The thing is, I didn’t have any money to invest in promo or anything like that, so I had to just wait till my tracks magically started getting discovered. And they did, my track Mosaique got into a few Viral 50 on Spotify and this is when it all started.
Your tracks stack up millions of streams on streaming services. How do you feel about the evolution of digital music streaming services? Are there any PROs and CONs that you’d like to mention.
It feels amazing of course. I can’t even believe that many people in the world are listening to my music. There are PROs of course, digital music streaming services helped a lot in helping my music reach more people around the world. Youtube has always been great for music videos and all, but then we saw a wave of Music promotional channels like Majestic, TheSoundYouNeed, Palmtherapy Sounds that helped a lot musicians reach more people.
But while there are PROs you also have CONS, it became much more difficult to build your brand. It’s like people would know Mosaique, but who’s Ash? So you have to work hard to let people know who the artist behind this music is. Quality control and copyrights are also very difficult now because of how easy it became to release music. Like sometimes I would find someone releasing my songs under another artist name and selling them on iTunes.
Part of your style is a fusion of middle eastern sounds and electronic music. If you think about how Reggaeton & Dancehall influenced music is dominating the worldwide charts right now, do you think this could happen with middle eastern music as well?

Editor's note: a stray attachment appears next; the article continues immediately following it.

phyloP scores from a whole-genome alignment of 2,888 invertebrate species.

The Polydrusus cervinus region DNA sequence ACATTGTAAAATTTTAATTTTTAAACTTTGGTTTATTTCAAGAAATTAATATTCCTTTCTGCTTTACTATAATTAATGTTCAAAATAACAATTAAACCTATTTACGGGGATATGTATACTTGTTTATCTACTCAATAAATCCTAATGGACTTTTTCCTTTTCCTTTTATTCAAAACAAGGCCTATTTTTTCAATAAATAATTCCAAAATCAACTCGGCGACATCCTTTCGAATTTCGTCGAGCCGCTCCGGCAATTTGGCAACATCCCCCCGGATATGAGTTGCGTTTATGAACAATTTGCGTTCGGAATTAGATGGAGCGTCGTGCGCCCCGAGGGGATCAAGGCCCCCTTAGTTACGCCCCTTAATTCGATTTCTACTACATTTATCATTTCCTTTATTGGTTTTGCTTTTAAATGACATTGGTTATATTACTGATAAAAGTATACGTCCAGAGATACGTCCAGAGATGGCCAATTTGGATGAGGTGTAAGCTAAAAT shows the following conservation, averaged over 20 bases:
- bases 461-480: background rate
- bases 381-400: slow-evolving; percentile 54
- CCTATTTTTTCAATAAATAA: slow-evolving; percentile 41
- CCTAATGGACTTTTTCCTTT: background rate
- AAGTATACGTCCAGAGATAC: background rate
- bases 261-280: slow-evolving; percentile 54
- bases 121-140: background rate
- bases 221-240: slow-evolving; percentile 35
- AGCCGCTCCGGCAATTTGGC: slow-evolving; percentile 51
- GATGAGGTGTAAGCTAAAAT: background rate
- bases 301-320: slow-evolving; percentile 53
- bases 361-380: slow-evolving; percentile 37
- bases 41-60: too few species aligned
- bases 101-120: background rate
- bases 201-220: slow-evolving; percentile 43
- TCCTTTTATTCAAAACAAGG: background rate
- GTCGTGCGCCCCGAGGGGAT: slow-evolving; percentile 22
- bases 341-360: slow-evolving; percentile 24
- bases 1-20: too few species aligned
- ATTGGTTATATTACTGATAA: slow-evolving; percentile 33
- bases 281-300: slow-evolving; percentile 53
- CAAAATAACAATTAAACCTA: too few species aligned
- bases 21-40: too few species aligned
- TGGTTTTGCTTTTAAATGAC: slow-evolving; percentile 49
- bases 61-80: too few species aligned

That’s exactly what I usually compare my music style to. At some point I felt like middle eastern influenced music would never make it in the international charts because I used to listen to all the “hits” they always had a westernized sound to them, then I realized that I was completely wrong when Reggaeton started to dominate the charts. The fact that Reggaeton & Dancehall would dominate the charts gave me more confidence to incorporate middle eastern sounds into my music and believe that one day it could also dominate the worldwide charts.
I also want to spread a message of unity between the west and the middle-east and there’s no better way to do it than by using the international language, music.
Name your top 3 software tools for engaging in musical content. Why do you like them?
Ableton is amazing, well because it’s Ableton. I have been using it for 8 years now and I’m still learning new stuff everyday, other ways of creating, shaping and editing the sounds. Especially the fact that their factory instruments are so simple and neat that you could design any sound you want.
Max for Live is great because you can use it to build instruments and be more creative with Ableton. I personally download Max for Live devices from the online library and it has a lot of different devices that push me into being more creative. For example, there’s this device called “Granulator” by Robert Henke, I can literally just record one note on my guitar put it on Granulator, then play with it to create crazy ambient sounds.